To quantify the improvement in the distribution capability achieved by the apparatus of the invention, we have measured the fluid pressures at various widthwise locations inside the distribution cavity 12 of FIG. 1. A metal cover bar with pressure taps was used for pressure tests. The test conditions are combinations of the three cases of port arrangement, as listed in Table 1, and liquid flows at six fluid viscosities and eight flowrates, as listed in Table 4.
TABLE 4______________________________________Viscosity (cP) 16.5, 25.2, 47.5, 69.0, 82.5, 102.7Flowrate (cc/min) 1000 to 8000 at an increment of 1000______________________________________
As mentioned above, the pressure ratio of PR is an indicator of a distributor's capability to distribute fluid. The lower the ratio, the better the capability. FIG. 6 of the drawing is a plot of the test results and shows the effect of the number of open ports on this ratio. The lines shown are the regression lines for the three cases respectively. It is evident that this ratio decreases as the number of inlet pens along the distribution chamber increases. Comparing Case I and III, a one per cent decrease in this ratio is evident at all test conditions.
FIG. 7 is a plot of typical pressure measurements for case I and case III inside the fluid distributor. The measurements are for a test fluid of viscosity 69 cP, and at a flowrate of 6000 cc/min. In this figure, the measurements for only half of the distributor are shown. For case I, the port is located at 0 inch, and for case III, the ports are located at 0, 7.75 and 14.25 inches from the center of the cavity. The test results demonstrate at least two advantages of the apparatus of the invention:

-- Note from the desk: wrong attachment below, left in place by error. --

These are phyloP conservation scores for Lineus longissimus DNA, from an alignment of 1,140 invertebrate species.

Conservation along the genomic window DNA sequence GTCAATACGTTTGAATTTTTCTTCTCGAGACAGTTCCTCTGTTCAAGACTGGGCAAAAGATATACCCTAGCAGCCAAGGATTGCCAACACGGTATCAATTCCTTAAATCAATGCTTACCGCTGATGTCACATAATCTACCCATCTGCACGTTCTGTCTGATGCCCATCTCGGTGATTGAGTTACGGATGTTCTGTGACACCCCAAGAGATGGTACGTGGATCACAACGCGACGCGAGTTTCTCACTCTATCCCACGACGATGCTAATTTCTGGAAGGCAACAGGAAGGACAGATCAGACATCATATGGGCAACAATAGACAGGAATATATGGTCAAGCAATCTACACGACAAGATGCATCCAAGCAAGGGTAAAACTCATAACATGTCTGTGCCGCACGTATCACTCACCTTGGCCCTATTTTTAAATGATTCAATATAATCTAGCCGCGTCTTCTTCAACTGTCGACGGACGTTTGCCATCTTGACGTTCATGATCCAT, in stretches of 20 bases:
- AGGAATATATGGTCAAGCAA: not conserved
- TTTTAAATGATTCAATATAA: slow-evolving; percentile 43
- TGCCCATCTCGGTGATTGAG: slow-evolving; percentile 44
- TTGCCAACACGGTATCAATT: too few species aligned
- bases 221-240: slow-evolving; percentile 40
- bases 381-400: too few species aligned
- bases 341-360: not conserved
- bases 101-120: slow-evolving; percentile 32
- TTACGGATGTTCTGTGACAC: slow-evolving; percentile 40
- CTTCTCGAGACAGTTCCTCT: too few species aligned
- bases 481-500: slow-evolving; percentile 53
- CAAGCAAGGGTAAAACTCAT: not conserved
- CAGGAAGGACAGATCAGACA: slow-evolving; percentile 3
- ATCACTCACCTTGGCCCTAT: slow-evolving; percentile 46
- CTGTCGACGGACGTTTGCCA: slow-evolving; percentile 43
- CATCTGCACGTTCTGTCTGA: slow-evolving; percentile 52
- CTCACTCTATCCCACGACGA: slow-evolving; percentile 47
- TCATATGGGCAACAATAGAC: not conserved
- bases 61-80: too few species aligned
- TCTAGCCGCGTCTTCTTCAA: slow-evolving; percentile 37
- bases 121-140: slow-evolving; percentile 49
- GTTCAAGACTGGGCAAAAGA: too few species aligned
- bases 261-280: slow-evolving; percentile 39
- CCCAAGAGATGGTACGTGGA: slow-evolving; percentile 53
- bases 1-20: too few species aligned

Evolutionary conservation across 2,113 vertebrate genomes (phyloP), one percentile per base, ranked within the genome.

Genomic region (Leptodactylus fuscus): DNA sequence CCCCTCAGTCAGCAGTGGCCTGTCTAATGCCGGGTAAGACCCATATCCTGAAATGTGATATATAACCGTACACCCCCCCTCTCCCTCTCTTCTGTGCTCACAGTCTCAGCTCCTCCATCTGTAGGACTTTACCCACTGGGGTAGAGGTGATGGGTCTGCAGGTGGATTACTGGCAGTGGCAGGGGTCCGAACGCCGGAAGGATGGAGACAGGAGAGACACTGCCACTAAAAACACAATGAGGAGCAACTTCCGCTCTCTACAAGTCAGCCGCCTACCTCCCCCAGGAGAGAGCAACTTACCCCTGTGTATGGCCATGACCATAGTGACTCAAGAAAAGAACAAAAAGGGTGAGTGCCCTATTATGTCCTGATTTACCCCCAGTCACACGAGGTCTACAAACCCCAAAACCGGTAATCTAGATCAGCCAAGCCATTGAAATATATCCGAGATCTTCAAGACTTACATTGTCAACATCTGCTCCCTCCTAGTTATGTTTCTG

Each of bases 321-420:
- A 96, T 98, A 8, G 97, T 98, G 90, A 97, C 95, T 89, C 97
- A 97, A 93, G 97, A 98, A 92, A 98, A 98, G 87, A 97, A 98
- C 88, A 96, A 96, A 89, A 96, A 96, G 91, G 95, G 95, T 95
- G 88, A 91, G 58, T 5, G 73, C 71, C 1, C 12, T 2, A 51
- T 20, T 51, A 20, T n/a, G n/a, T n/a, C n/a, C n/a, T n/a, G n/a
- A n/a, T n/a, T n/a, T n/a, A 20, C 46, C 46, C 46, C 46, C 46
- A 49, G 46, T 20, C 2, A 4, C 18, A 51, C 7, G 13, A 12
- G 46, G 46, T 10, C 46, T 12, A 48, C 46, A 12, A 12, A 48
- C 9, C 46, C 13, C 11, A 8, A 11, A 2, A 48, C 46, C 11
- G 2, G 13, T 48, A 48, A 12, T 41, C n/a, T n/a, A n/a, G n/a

(1) The inlet-jetting effect is more pronounced in case I, i.e., with a conventional single-inlet center-fed distributor. This is evident by the fact that the pressure curve for case I (single-inlet, center-led) has a high gradient in the cavity around the inlet, and low gradient close to the end of the cavity, while the pressure curve for case III (an embodiment of the invention) has a smaller and more uniform gradient over the whole width of the cavity.
(2) There is no indication of inlet effects associated with fluid inertia for case III having four angled ports. This is evident by the fact that the pressure gradients around these inlets blend well with the overall gradient of the pressure curve.
The above description and the drawings have emphasized the use of the apparatus and method of the invention with slide hoppers for coating photographic compositions. The apparatus and method, however, have broader utility. They are useful for liquid flow distribution in coating and casting a wide range of liquid compositions, for example, in single or multi-layer coating on substrates and in the casting of self-supporting films on casting surfaces. The liquid coating compositions can include aqueous compositions such as photographic emulsions and solvent coating compositions such as magnetic particle dispersions. Casting compositions can include, for example, cellulose acetate dopes and molten polymers. With all of these possible coating and casting procedures, the method and apparatus of the invention provide advantages in the uniformity of the coated layers, the versatility of use with different liquid compositions and flow rates and in eliminating or reducing retrograde flow and stagnation of flow in the distribution cavities of coating and casting hoppers and dies.
The invention has been described in detail with particular reference to prepared embodiments thereof, but it will be understood that variations and modification can be effected within the spirit and scope of the invention.
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|U.S. Classification||427/420, 425/462, 118/410, 118/411, 427/402, 118/324, 118/DIG.4|
|International Classification||B05C5/00, B05C9/06|
|Cooperative Classification||B05C5/007, B05C9/06, Y10S118/04|
|Feb 7, 1996||AS||Assignment|
Owner name: EASTMAN KODAK COMPANY, NEW YORK
Free format text: ASSIGNMENT OF ASSIGNORS INTEREST;ASSIGNORS:YUAN, SINH-LUH;GRUSZCZYNSKI, II, DAVID W.;REEL/FRAME:007896/0506
Effective date: 19960207
|Jun 27, 2000||FPAY||Fee payment|
Year of fee payment: 4
|Jun 9, 2004||FPAY||Fee payment|
Year of fee payment: 8
|Jul 21, 2008||REMI||Maintenance fee reminder mailed|
|Jan 14, 2009||LAPS||Lapse for failure to pay maintenance fees|
|Mar 3, 2009||FP||Expired due to failure to pay maintenance fee|
Effective date: 20090114